Number of new law students up by one fifth since tuition fee hike

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Exclusive: Law bucks the trend as overall student numbers fall

It seems law hasn’t lost its appeal (get it?): while the number of people starting university degrees has fallen since last year, the LLB has seen a rise in applications and acceptances.

An impressive 26,075 people accepted places to study law at a UK university in 2017, UCAS data shows. This makes law’s fresher cohort the eighth biggest of them all, after: biological sciences, business studies, computer sciences, creative arts and design, engineering, subjects allied to medicine, and social studies.

This is so despite the number of students enrolling at university this academic year falling, down from 2016’s 535,175 to 2017’s 533,885 (0.24%). Subjects that have experienced decreases during this time period include: linguistics (down 4%), non-European languages (down 4%), and history and philosophy (down 7%).

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Other university degrees have traced a more gradual decrease in the years following the sharp tuition fee increase, including: European languages (down 16%), combined arts (down 22%) and sciences combined with social sciences or arts (down 37%). Despite this, law’s clout among students has persisted, acceptances increasing by 4% since last year and by 18% since 2012.

This high number of acceptances is, of course, followed by an even higher number of applications made to study law. Legal Cheek revealed last year that the number of LLB applications had increased by 5,410 since the year before. This was more than any other course, both in percentage and real number terms.

This hasn’t quite translated into acceptances, though. While law acceptances are up by 1,025 on last year, social studies has increased by 1,845. And while law’s percentage increase is 4%, architecture, building and planning’s is 7%.

Of these new UK students, about 85% have begun law degrees on English soil. The majority (57%) are 18-years-old. A 495-strong bunch of students are 17 and younger (2%), while 4,165 (16%) are 21 and over. Legal Cheek also brought you the news last week that the number of new female law students is more than double the number of new male law students, the first time this two to one ratio has been reached.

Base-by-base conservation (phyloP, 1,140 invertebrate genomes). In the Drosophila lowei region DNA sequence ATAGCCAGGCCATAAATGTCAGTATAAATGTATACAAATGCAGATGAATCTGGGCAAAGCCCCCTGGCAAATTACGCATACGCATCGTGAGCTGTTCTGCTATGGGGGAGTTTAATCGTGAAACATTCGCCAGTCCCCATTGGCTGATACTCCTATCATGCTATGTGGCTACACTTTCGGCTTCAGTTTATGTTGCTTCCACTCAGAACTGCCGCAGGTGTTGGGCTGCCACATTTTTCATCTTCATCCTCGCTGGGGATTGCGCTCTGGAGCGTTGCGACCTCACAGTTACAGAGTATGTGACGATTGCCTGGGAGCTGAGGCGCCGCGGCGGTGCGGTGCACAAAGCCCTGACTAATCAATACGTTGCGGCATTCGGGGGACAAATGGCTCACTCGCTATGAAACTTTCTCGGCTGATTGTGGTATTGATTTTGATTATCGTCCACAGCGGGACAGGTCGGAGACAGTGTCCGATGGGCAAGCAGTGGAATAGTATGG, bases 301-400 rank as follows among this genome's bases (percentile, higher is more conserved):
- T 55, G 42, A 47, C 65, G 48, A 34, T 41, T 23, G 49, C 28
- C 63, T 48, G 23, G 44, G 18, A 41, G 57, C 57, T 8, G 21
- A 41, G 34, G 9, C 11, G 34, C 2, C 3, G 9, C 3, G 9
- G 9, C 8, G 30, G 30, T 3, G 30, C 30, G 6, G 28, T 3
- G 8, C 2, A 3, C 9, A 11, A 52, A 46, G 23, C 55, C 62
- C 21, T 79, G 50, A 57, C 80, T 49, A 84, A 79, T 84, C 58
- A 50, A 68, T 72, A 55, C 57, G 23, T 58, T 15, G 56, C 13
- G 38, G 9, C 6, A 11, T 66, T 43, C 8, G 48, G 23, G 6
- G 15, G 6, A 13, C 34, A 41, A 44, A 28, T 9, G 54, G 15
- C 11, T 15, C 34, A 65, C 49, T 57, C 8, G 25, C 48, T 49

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Not Amused

This is abuse of young people.



A bit like voting Brexit



DON’T. DO. IT!! Go and do something tech focused and work for a tech company! More benefits, money and life!



What a shame that applications for languages are down. Genuinely useful and intellectually worthwhile subjects to study.

The increase in law applications, and presumably law graduates in due course, is a disgrace really. There aren’t enough legal jobs for them and many of the degrees will be of very little value.

I strongly believe that the very basics of law should be taught to school children, as part of the national curriculum. But higher study of law is a dreadful preparation for the general job market: it doesn’t teach people how to write well (in fact the opposite), it isn’t intellectually rewarding or engaging, it teaches no transferable skills. Despite what many claim, the great majority of law graduates are no better at analysing facts and arguments than are graduates in languages, arts and sciences.



Only if you attended a shithole uni



True. Oxford (jurisprudence) and Cambridge law graduates will be very good. The rest, not so much.



Sounds like we got a salty GDLer over here.





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